Holiday Euro Winter 2006:
Higher competitiveness of Austrian holidays reduces value of holiday euro abroad in last five years
- But stronger euro makes long-haul holidays cheaper than last year
- European destinations losing ground on Austria because of higher price hikes
The 'holiday euro' of Austrians this year will be worth roughly the same as compared with December 2005. "Price cuts at long-haul destinations are contrasted with higher price hikes in Europe", according to Stefan Bruckbauer at
Overall, the average value of the holiday euro in winter 2006 is EUR 121, i.e. 21 percent higher than in Austria.
Nevertheless, the strong euro of recent months has not been able to assert itself in the most popular holiday destinations for Austrians. High inflation in Italy, Croatia and Greece is leaving its mark, while there has also been a slight currency appreciation in Croatia. However, in Switzerland, a significant country in terms of winter sports, the holiday euro goes slightly further this year. "The depreciation means that the holiday euro in Switzerland is worth tangibly more than last year, yet still less than in Austria", explained Stefan Bruckbauer.
As was the case in 2005, tourists will still find their holiday euro goes furthest in Turkey. With 163 euros Turkey is still considerably ahead of Croatia (137) and Hungary (137). "The holiday euro is again worth more in Turkey than last year. This is due to the fact that prices are rising more slowly than the currency is depreciating", said Bruckbauer. In the neighbouring countries of Eastern Europe the value of the holiday euro remains higher than in Austria, although the difference did narrow again in the course of 2006. This was due in part to appreciations (for example in the Czech Republic) but also to higher price hikes (Hungary and Slovenia).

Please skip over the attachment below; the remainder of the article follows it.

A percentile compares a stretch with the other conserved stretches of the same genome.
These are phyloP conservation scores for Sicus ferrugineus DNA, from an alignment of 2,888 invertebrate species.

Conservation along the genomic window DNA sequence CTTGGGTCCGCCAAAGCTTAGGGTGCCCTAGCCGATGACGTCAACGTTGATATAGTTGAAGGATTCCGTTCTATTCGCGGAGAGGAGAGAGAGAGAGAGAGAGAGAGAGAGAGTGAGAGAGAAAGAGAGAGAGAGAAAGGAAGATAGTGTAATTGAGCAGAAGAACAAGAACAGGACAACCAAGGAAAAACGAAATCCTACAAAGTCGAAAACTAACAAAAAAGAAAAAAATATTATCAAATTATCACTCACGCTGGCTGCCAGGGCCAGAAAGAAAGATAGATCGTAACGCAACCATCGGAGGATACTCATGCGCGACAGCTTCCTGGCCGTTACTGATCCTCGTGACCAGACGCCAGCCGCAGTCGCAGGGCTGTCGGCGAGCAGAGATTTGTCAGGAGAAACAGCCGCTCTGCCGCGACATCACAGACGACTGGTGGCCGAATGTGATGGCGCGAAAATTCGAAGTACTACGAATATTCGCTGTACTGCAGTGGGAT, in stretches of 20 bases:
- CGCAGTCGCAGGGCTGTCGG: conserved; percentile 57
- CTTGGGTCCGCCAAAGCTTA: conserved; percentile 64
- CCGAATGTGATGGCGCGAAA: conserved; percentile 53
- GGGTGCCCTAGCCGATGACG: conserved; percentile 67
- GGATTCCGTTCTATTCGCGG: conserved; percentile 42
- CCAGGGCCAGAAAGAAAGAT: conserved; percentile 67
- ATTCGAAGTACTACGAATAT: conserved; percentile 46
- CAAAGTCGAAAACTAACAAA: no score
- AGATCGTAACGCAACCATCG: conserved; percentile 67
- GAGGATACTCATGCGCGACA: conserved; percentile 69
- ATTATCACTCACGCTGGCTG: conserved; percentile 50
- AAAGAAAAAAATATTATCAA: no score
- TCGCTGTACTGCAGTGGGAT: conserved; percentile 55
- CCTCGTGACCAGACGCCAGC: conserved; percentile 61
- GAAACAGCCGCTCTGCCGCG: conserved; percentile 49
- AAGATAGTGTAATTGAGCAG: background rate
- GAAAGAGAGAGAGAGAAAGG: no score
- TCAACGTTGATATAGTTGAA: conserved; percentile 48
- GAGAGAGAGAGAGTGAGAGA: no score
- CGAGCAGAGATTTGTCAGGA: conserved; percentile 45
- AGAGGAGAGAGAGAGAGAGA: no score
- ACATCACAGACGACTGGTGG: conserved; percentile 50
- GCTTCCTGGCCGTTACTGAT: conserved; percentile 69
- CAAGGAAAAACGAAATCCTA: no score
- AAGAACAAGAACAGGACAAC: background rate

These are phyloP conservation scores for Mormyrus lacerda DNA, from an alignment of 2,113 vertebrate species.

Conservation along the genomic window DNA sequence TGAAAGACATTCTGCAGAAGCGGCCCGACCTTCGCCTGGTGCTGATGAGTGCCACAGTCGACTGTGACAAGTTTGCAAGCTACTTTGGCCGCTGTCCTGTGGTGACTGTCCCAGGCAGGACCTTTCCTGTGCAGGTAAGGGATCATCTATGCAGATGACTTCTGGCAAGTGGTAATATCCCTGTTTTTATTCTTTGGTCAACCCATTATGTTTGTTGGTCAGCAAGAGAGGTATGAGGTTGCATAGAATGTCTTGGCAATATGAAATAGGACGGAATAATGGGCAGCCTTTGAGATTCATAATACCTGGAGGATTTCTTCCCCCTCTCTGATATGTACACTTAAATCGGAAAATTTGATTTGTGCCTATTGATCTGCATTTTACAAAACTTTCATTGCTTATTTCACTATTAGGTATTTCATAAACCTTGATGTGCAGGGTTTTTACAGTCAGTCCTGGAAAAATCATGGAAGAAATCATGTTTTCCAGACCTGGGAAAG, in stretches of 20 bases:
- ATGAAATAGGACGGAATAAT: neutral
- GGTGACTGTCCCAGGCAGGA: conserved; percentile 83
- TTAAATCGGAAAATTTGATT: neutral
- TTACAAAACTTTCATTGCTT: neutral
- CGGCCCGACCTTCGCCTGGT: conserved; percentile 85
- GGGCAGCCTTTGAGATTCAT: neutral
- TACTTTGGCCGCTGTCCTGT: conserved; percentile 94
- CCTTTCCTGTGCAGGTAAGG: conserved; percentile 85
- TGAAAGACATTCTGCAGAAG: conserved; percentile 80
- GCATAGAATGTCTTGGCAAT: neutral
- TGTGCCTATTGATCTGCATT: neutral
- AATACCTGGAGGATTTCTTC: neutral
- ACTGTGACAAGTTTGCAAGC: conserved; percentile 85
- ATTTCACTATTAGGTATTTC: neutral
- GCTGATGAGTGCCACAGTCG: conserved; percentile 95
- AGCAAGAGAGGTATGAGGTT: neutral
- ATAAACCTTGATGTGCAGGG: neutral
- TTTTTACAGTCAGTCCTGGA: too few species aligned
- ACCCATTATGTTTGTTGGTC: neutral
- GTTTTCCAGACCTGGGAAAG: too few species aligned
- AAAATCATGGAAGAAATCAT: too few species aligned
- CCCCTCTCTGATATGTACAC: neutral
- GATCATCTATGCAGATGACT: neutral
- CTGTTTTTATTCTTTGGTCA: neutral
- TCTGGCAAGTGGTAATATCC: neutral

Germany lost some ground in price competitiveness vis-à-vis Austria with the Austrians gaining again, which can be traced back to the higher rate of inflation in Germany. The increase in the rate of value added tax will lead to a substantial loss in value for the holiday euro in Germany in 2007.
Looking at the development of the holiday euro over a longer period it transpires that holidays in Austria have gradually become more competitive while the holiday euro abroad has steadily lost value. Since the holiday euro is a benchmark for varying price levels in Austria and abroad, the fall of around 10 percent in the holiday euro since 2001 can chiefly be attributed to the increase in value of the holiday euro in Austria. "The price advantage of holidaying abroad has shrunk by almost 10 percent over the last five years because of the increased competitiveness of Austria", explained Stefan Bruckbauer.
The BA-CA economists point out that these are average figures. Individual regions, such as London or Paris can differ considerably. The price level also refers only to the average for goods and services in the individual countries. Furthermore, the fact that the price level in a number of holiday destinations is much more favourable is mainly due to higher incomes in Austria. If the level of prices in Austria were lower, the income level would also be lower, and in many cases we would not even be able to afford holidays.
Enquiries: Bank Austria Creditanstalt Economics & Market Analysis
Stefan Bruckbauer, Tel: +43 (0)5 05 05 51951